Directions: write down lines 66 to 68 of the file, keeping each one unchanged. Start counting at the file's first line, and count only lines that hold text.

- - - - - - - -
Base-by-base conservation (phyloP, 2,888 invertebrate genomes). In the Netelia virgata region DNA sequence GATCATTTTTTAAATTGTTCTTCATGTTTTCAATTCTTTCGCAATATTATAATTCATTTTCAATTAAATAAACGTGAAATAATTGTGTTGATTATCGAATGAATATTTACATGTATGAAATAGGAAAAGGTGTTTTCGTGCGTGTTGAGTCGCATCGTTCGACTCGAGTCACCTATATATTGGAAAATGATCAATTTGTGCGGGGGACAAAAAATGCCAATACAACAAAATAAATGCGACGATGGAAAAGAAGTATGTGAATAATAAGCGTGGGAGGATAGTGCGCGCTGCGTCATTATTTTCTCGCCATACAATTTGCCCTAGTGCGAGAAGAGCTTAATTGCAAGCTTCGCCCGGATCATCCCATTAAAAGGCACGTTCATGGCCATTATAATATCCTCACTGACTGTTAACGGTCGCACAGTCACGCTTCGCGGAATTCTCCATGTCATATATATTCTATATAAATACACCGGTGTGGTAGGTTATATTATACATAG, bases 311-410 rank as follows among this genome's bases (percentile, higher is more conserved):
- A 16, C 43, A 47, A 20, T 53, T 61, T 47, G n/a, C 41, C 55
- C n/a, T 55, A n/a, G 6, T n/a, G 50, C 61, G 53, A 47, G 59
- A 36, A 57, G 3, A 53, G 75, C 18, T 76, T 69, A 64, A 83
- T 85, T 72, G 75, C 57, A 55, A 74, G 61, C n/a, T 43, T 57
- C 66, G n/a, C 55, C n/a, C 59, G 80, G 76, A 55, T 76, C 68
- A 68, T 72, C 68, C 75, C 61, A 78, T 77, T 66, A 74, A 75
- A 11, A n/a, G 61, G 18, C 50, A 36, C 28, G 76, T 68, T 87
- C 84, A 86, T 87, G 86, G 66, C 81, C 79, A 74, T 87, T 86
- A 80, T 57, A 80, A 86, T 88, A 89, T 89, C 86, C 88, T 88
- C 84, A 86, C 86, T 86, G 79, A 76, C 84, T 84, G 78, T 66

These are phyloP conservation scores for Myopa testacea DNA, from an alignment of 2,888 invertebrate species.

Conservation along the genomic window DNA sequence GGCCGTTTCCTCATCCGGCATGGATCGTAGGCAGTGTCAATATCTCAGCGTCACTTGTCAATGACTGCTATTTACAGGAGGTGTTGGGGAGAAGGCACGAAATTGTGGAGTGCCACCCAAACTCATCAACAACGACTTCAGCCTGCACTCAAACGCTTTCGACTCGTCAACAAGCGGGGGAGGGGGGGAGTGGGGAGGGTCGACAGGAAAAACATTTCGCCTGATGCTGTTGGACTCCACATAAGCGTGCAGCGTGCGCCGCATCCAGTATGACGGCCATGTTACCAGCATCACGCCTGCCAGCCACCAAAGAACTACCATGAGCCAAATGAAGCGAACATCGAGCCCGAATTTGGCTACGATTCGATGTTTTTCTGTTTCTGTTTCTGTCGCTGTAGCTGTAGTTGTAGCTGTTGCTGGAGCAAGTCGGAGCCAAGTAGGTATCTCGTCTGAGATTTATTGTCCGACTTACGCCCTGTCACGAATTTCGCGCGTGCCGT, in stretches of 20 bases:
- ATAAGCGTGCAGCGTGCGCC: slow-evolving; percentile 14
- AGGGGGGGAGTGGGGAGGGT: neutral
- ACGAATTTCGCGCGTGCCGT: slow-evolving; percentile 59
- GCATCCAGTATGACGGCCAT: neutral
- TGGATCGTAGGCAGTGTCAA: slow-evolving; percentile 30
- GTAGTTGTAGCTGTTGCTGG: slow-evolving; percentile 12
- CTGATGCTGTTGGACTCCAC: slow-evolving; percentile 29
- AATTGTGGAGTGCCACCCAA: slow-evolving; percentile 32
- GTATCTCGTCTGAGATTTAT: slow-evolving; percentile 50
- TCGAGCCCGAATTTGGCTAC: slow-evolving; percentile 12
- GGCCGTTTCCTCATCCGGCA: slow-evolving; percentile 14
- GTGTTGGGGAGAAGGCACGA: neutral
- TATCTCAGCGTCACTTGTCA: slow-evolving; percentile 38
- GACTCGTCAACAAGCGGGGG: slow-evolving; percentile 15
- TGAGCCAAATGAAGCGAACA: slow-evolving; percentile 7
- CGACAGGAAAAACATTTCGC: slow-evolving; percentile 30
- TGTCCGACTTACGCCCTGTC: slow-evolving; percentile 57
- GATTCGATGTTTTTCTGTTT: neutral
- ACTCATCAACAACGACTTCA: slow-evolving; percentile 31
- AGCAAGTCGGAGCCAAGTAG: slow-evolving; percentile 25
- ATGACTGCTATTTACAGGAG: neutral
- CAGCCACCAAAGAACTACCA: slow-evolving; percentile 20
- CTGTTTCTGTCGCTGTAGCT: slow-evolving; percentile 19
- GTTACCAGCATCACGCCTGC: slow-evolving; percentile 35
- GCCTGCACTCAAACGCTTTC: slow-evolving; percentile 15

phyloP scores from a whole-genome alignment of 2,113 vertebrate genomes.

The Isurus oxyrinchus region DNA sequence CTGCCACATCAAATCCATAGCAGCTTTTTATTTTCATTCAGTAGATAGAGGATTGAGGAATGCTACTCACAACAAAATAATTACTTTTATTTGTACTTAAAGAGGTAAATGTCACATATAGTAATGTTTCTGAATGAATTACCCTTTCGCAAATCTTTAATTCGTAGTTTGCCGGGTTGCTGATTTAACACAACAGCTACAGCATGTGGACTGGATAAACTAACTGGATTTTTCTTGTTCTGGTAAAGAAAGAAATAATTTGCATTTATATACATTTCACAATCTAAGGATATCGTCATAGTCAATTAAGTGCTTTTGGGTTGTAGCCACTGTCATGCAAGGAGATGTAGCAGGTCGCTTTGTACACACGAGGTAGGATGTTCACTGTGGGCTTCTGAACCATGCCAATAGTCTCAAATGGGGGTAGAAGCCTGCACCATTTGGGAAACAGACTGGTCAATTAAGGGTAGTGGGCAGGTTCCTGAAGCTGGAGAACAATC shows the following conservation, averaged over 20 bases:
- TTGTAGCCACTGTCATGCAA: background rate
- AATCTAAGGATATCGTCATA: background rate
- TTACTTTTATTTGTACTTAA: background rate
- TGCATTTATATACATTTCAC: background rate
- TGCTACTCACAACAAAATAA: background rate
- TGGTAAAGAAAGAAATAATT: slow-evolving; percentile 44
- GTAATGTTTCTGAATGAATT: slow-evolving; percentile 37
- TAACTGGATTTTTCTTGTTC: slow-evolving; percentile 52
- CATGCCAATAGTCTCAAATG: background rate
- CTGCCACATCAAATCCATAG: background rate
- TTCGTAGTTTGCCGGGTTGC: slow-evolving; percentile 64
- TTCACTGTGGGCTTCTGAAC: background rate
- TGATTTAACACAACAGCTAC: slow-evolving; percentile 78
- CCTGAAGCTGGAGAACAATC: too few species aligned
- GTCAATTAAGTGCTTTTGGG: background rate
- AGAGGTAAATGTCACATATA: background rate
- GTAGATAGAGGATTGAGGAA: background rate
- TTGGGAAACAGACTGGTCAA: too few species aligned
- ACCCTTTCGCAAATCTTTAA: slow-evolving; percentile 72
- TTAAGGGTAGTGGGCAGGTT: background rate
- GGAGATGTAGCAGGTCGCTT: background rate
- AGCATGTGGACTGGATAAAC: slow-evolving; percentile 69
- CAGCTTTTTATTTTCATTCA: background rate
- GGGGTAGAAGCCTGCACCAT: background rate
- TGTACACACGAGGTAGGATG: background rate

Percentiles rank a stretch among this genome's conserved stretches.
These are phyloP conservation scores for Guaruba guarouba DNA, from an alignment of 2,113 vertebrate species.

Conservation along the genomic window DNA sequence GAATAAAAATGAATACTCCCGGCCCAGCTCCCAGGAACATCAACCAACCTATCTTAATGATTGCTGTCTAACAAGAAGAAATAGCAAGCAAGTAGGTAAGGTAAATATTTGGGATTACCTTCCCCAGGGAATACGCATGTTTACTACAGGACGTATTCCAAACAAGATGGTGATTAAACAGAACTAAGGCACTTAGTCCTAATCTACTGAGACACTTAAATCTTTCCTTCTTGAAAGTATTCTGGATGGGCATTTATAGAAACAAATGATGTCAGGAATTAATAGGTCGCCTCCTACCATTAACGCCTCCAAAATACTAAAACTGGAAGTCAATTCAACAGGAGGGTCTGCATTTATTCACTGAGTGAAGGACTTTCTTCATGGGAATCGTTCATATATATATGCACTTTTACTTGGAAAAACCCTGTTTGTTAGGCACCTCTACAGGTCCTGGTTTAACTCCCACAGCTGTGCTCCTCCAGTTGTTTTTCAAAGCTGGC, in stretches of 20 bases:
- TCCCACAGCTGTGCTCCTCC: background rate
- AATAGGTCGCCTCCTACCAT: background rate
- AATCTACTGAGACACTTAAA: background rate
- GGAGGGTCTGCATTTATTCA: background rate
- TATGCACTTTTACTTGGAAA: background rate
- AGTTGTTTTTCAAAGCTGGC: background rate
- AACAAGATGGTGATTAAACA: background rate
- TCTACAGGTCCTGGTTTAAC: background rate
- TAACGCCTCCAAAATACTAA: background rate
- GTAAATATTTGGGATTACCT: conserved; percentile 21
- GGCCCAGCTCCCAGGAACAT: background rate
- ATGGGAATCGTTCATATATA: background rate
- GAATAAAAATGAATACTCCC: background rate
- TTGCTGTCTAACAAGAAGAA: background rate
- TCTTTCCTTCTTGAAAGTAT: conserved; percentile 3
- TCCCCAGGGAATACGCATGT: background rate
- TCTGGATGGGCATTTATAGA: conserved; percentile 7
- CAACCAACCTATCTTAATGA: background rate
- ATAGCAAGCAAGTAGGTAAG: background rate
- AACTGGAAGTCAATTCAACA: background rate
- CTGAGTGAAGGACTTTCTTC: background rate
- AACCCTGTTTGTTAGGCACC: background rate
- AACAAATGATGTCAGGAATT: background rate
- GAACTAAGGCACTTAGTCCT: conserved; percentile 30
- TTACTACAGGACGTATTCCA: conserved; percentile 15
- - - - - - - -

Percentiles rank a stretch among this genome's conserved stretches.
These are phyloP conservation scores for Guaruba guarouba DNA, from an alignment of 2,113 vertebrate species.

Conservation along the genomic window DNA sequence GAATAAAAATGAATACTCCCGGCCCAGCTCCCAGGAACATCAACCAACCTATCTTAATGATTGCTGTCTAACAAGAAGAAATAGCAAGCAAGTAGGTAAGGTAAATATTTGGGATTACCTTCCCCAGGGAATACGCATGTTTACTACAGGACGTATTCCAAACAAGATGGTGATTAAACAGAACTAAGGCACTTAGTCCTAATCTACTGAGACACTTAAATCTTTCCTTCTTGAAAGTATTCTGGATGGGCATTTATAGAAACAAATGATGTCAGGAATTAATAGGTCGCCTCCTACCATTAACGCCTCCAAAATACTAAAACTGGAAGTCAATTCAACAGGAGGGTCTGCATTTATTCACTGAGTGAAGGACTTTCTTCATGGGAATCGTTCATATATATATGCACTTTTACTTGGAAAAACCCTGTTTGTTAGGCACCTCTACAGGTCCTGGTTTAACTCCCACAGCTGTGCTCCTCCAGTTGTTTTTCAAAGCTGGC, in stretches of 20 bases: